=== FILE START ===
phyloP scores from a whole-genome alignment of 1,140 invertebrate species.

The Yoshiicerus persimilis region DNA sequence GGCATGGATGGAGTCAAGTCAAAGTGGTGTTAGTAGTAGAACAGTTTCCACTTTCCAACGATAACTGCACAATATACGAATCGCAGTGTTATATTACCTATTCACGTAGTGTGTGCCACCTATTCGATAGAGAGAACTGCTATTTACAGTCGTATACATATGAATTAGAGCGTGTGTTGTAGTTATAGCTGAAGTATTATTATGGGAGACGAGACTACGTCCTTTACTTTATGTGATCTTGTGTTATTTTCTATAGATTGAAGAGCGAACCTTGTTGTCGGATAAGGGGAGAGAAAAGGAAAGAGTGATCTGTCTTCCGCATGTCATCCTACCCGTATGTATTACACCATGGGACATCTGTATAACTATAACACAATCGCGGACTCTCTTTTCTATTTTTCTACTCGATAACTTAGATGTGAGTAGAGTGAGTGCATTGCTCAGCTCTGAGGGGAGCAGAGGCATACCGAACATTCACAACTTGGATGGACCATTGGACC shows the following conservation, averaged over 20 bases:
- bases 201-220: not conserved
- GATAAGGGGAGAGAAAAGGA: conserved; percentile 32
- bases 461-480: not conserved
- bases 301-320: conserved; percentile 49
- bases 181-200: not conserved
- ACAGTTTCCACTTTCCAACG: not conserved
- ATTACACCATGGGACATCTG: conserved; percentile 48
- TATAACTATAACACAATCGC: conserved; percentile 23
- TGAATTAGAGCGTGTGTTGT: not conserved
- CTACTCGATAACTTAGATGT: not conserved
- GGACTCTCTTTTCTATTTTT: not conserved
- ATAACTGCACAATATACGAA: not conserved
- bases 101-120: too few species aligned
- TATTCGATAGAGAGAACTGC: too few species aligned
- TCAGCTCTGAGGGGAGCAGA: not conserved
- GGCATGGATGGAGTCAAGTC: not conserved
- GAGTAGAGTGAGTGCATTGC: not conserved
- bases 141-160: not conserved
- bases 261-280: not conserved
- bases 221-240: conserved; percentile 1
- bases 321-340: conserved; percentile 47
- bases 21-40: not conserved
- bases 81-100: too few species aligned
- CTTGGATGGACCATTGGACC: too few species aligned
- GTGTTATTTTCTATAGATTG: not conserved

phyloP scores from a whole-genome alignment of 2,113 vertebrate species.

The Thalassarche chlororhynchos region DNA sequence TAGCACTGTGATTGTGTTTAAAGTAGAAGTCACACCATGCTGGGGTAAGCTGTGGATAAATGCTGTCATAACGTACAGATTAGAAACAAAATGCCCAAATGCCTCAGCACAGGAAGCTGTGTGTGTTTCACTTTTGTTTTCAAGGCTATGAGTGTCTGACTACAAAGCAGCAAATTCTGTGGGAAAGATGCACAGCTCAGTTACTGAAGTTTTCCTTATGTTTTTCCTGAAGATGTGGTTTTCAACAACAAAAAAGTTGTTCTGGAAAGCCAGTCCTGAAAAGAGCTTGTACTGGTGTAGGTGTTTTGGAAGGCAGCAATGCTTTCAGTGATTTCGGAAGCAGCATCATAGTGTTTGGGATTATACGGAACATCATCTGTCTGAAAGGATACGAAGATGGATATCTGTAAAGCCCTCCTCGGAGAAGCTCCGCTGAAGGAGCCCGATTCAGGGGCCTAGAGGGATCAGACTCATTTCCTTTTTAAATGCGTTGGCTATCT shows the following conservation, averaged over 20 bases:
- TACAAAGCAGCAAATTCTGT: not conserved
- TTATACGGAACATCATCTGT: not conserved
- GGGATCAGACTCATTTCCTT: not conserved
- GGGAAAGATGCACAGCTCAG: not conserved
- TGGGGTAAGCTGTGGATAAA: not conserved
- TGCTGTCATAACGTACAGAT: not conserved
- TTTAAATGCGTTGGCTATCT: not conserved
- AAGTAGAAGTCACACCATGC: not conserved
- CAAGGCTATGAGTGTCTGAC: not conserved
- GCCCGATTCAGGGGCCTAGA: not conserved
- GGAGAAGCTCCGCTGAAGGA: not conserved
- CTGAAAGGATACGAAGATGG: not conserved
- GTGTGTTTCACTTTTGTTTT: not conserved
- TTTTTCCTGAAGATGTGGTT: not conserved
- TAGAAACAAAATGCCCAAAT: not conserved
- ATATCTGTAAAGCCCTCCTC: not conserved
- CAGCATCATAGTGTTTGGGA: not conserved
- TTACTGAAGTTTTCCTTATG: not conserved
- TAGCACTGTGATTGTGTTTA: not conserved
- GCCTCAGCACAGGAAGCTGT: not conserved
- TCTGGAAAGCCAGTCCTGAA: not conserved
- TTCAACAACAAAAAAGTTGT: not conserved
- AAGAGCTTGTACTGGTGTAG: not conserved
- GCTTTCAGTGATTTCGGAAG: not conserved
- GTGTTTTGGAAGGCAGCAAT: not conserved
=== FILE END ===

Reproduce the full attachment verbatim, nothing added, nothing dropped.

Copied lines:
phyloP scores from a whole-genome alignment of 1,140 invertebrate species.

The Yoshiicerus persimilis region DNA sequence GGCATGGATGGAGTCAAGTCAAAGTGGTGTTAGTAGTAGAACAGTTTCCACTTTCCAACGATAACTGCACAATATACGAATCGCAGTGTTATATTACCTATTCACGTAGTGTGTGCCACCTATTCGATAGAGAGAACTGCTATTTACAGTCGTATACATATGAATTAGAGCGTGTGTTGTAGTTATAGCTGAAGTATTATTATGGGAGACGAGACTACGTCCTTTACTTTATGTGATCTTGTGTTATTTTCTATAGATTGAAGAGCGAACCTTGTTGTCGGATAAGGGGAGAGAAAAGGAAAGAGTGATCTGTCTTCCGCATGTCATCCTACCCGTATGTATTACACCATGGGACATCTGTATAACTATAACACAATCGCGGACTCTCTTTTCTATTTTTCTACTCGATAACTTAGATGTGAGTAGAGTGAGTGCATTGCTCAGCTCTGAGGGGAGCAGAGGCATACCGAACATTCACAACTTGGATGGACCATTGGACC shows the following conservation, averaged over 20 bases:
- bases 201-220: not conserved
- GATAAGGGGAGAGAAAAGGA: conserved; percentile 32
- bases 461-480: not conserved
- bases 301-320: conserved; percentile 49
- bases 181-200: not conserved
- ACAGTTTCCACTTTCCAACG: not conserved
- ATTACACCATGGGACATCTG: conserved; percentile 48
- TATAACTATAACACAATCGC: conserved; percentile 23
- TGAATTAGAGCGTGTGTTGT: not conserved
- CTACTCGATAACTTAGATGT: not conserved
- GGACTCTCTTTTCTATTTTT: not conserved
- ATAACTGCACAATATACGAA: not conserved
- bases 101-120: too few species aligned
- TATTCGATAGAGAGAACTGC: too few species aligned
- TCAGCTCTGAGGGGAGCAGA: not conserved
- GGCATGGATGGAGTCAAGTC: not conserved
- GAGTAGAGTGAGTGCATTGC: not conserved
- bases 141-160: not conserved
- bases 261-280: not conserved
- bases 221-240: conserved; percentile 1
- bases 321-340: conserved; percentile 47
- bases 21-40: not conserved
- bases 81-100: too few species aligned
- CTTGGATGGACCATTGGACC: too few species aligned
- GTGTTATTTTCTATAGATTG: not conserved

phyloP scores from a whole-genome alignment of 2,113 vertebrate species.

The Thalassarche chlororhynchos region DNA sequence TAGCACTGTGATTGTGTTTAAAGTAGAAGTCACACCATGCTGGGGTAAGCTGTGGATAAATGCTGTCATAACGTACAGATTAGAAACAAAATGCCCAAATGCCTCAGCACAGGAAGCTGTGTGTGTTTCACTTTTGTTTTCAAGGCTATGAGTGTCTGACTACAAAGCAGCAAATTCTGTGGGAAAGATGCACAGCTCAGTTACTGAAGTTTTCCTTATGTTTTTCCTGAAGATGTGGTTTTCAACAACAAAAAAGTTGTTCTGGAAAGCCAGTCCTGAAAAGAGCTTGTACTGGTGTAGGTGTTTTGGAAGGCAGCAATGCTTTCAGTGATTTCGGAAGCAGCATCATAGTGTTTGGGATTATACGGAACATCATCTGTCTGAAAGGATACGAAGATGGATATCTGTAAAGCCCTCCTCGGAGAAGCTCCGCTGAAGGAGCCCGATTCAGGGGCCTAGAGGGATCAGACTCATTTCCTTTTTAAATGCGTTGGCTATCT shows the following conservation, averaged over 20 bases:
- TACAAAGCAGCAAATTCTGT: not conserved
- TTATACGGAACATCATCTGT: not conserved
- GGGATCAGACTCATTTCCTT: not conserved
- GGGAAAGATGCACAGCTCAG: not conserved
- TGGGGTAAGCTGTGGATAAA: not conserved
- TGCTGTCATAACGTACAGAT: not conserved
- TTTAAATGCGTTGGCTATCT: not conserved
- AAGTAGAAGTCACACCATGC: not conserved
- CAAGGCTATGAGTGTCTGAC: not conserved
- GCCCGATTCAGGGGCCTAGA: not conserved
- GGAGAAGCTCCGCTGAAGGA: not conserved
- CTGAAAGGATACGAAGATGG: not conserved
- GTGTGTTTCACTTTTGTTTT: not conserved
- TTTTTCCTGAAGATGTGGTT: not conserved
- TAGAAACAAAATGCCCAAAT: not conserved
- ATATCTGTAAAGCCCTCCTC: not conserved
- CAGCATCATAGTGTTTGGGA: not conserved
- TTACTGAAGTTTTCCTTATG: not conserved
- TAGCACTGTGATTGTGTTTA: not conserved
- GCCTCAGCACAGGAAGCTGT: not conserved
- TCTGGAAAGCCAGTCCTGAA: not conserved
- TTCAACAACAAAAAAGTTGT: not conserved
- AAGAGCTTGTACTGGTGTAG: not conserved
- GCTTTCAGTGATTTCGGAAG: not conserved
- GTGTTTTGGAAGGCAGCAAT: not conserved